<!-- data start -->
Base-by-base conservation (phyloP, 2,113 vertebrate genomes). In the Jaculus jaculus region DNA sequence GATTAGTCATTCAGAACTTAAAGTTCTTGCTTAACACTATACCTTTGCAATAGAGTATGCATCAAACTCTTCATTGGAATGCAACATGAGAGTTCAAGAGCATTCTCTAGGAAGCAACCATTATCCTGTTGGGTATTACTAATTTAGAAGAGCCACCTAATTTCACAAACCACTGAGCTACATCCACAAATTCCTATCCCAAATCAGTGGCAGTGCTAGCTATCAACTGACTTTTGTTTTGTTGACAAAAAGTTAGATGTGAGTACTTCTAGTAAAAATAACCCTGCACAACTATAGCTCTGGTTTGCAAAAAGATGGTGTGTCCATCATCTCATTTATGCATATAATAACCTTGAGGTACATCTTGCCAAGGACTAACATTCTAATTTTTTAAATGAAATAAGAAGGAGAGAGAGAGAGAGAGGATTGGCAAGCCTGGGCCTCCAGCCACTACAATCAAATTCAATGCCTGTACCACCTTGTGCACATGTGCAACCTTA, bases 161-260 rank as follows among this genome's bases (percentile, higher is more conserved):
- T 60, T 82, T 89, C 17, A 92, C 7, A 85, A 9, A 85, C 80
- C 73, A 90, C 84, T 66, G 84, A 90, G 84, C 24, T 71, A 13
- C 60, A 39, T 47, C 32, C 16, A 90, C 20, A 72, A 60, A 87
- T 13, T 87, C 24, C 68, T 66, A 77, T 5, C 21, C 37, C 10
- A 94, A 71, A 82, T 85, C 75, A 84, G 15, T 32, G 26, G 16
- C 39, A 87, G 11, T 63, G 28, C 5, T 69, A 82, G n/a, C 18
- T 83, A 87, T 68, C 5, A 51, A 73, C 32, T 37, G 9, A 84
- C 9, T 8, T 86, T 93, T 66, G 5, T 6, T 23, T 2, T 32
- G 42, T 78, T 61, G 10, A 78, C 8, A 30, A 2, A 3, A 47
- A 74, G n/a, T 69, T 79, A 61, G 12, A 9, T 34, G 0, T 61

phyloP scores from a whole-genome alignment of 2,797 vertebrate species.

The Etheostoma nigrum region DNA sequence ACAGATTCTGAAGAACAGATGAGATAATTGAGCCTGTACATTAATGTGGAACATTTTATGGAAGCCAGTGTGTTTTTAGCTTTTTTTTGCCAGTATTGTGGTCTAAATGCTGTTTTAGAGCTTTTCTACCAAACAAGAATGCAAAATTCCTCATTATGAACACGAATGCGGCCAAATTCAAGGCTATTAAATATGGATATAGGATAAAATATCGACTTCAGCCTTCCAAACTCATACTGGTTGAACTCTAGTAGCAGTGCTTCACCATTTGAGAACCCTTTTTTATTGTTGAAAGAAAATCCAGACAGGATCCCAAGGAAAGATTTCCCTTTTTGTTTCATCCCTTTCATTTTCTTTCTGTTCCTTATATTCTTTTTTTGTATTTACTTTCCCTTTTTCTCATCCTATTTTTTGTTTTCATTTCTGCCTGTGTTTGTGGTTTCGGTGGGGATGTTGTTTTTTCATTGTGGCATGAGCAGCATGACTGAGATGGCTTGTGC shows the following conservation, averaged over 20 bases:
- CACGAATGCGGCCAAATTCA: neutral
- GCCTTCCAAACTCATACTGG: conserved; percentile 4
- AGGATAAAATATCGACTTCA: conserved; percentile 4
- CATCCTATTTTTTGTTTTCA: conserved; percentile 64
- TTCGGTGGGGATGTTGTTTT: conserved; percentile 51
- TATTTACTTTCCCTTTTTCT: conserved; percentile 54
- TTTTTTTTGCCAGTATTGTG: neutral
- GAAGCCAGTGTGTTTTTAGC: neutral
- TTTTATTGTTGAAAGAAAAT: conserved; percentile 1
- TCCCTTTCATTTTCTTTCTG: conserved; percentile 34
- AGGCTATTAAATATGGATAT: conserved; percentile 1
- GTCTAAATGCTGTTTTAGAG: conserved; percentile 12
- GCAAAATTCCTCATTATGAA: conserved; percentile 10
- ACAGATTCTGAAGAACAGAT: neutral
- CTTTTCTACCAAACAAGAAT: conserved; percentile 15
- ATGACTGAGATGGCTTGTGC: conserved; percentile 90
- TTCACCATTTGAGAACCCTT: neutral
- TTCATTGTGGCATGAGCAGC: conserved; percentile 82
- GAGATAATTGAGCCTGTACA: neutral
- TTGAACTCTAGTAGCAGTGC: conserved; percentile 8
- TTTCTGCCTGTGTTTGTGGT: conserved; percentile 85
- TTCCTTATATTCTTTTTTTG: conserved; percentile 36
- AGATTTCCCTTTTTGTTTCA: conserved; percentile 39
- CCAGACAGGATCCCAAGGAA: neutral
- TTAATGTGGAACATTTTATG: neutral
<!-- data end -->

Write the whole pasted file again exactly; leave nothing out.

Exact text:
Base-by-base conservation (phyloP, 2,113 vertebrate genomes). In the Jaculus jaculus region DNA sequence GATTAGTCATTCAGAACTTAAAGTTCTTGCTTAACACTATACCTTTGCAATAGAGTATGCATCAAACTCTTCATTGGAATGCAACATGAGAGTTCAAGAGCATTCTCTAGGAAGCAACCATTATCCTGTTGGGTATTACTAATTTAGAAGAGCCACCTAATTTCACAAACCACTGAGCTACATCCACAAATTCCTATCCCAAATCAGTGGCAGTGCTAGCTATCAACTGACTTTTGTTTTGTTGACAAAAAGTTAGATGTGAGTACTTCTAGTAAAAATAACCCTGCACAACTATAGCTCTGGTTTGCAAAAAGATGGTGTGTCCATCATCTCATTTATGCATATAATAACCTTGAGGTACATCTTGCCAAGGACTAACATTCTAATTTTTTAAATGAAATAAGAAGGAGAGAGAGAGAGAGAGGATTGGCAAGCCTGGGCCTCCAGCCACTACAATCAAATTCAATGCCTGTACCACCTTGTGCACATGTGCAACCTTA, bases 161-260 rank as follows among this genome's bases (percentile, higher is more conserved):
- T 60, T 82, T 89, C 17, A 92, C 7, A 85, A 9, A 85, C 80
- C 73, A 90, C 84, T 66, G 84, A 90, G 84, C 24, T 71, A 13
- C 60, A 39, T 47, C 32, C 16, A 90, C 20, A 72, A 60, A 87
- T 13, T 87, C 24, C 68, T 66, A 77, T 5, C 21, C 37, C 10
- A 94, A 71, A 82, T 85, C 75, A 84, G 15, T 32, G 26, G 16
- C 39, A 87, G 11, T 63, G 28, C 5, T 69, A 82, G n/a, C 18
- T 83, A 87, T 68, C 5, A 51, A 73, C 32, T 37, G 9, A 84
- C 9, T 8, T 86, T 93, T 66, G 5, T 6, T 23, T 2, T 32
- G 42, T 78, T 61, G 10, A 78, C 8, A 30, A 2, A 3, A 47
- A 74, G n/a, T 69, T 79, A 61, G 12, A 9, T 34, G 0, T 61

phyloP scores from a whole-genome alignment of 2,797 vertebrate species.

The Etheostoma nigrum region DNA sequence ACAGATTCTGAAGAACAGATGAGATAATTGAGCCTGTACATTAATGTGGAACATTTTATGGAAGCCAGTGTGTTTTTAGCTTTTTTTTGCCAGTATTGTGGTCTAAATGCTGTTTTAGAGCTTTTCTACCAAACAAGAATGCAAAATTCCTCATTATGAACACGAATGCGGCCAAATTCAAGGCTATTAAATATGGATATAGGATAAAATATCGACTTCAGCCTTCCAAACTCATACTGGTTGAACTCTAGTAGCAGTGCTTCACCATTTGAGAACCCTTTTTTATTGTTGAAAGAAAATCCAGACAGGATCCCAAGGAAAGATTTCCCTTTTTGTTTCATCCCTTTCATTTTCTTTCTGTTCCTTATATTCTTTTTTTGTATTTACTTTCCCTTTTTCTCATCCTATTTTTTGTTTTCATTTCTGCCTGTGTTTGTGGTTTCGGTGGGGATGTTGTTTTTTCATTGTGGCATGAGCAGCATGACTGAGATGGCTTGTGC shows the following conservation, averaged over 20 bases:
- CACGAATGCGGCCAAATTCA: neutral
- GCCTTCCAAACTCATACTGG: conserved; percentile 4
- AGGATAAAATATCGACTTCA: conserved; percentile 4
- CATCCTATTTTTTGTTTTCA: conserved; percentile 64
- TTCGGTGGGGATGTTGTTTT: conserved; percentile 51
- TATTTACTTTCCCTTTTTCT: conserved; percentile 54
- TTTTTTTTGCCAGTATTGTG: neutral
- GAAGCCAGTGTGTTTTTAGC: neutral
- TTTTATTGTTGAAAGAAAAT: conserved; percentile 1
- TCCCTTTCATTTTCTTTCTG: conserved; percentile 34
- AGGCTATTAAATATGGATAT: conserved; percentile 1
- GTCTAAATGCTGTTTTAGAG: conserved; percentile 12
- GCAAAATTCCTCATTATGAA: conserved; percentile 10
- ACAGATTCTGAAGAACAGAT: neutral
- CTTTTCTACCAAACAAGAAT: conserved; percentile 15
- ATGACTGAGATGGCTTGTGC: conserved; percentile 90
- TTCACCATTTGAGAACCCTT: neutral
- TTCATTGTGGCATGAGCAGC: conserved; percentile 82
- GAGATAATTGAGCCTGTACA: neutral
- TTGAACTCTAGTAGCAGTGC: conserved; percentile 8
- TTTCTGCCTGTGTTTGTGGT: conserved; percentile 85
- TTCCTTATATTCTTTTTTTG: conserved; percentile 36
- AGATTTCCCTTTTTGTTTCA: conserved; percentile 39
- CCAGACAGGATCCCAAGGAA: neutral
- TTAATGTGGAACATTTTATG: neutral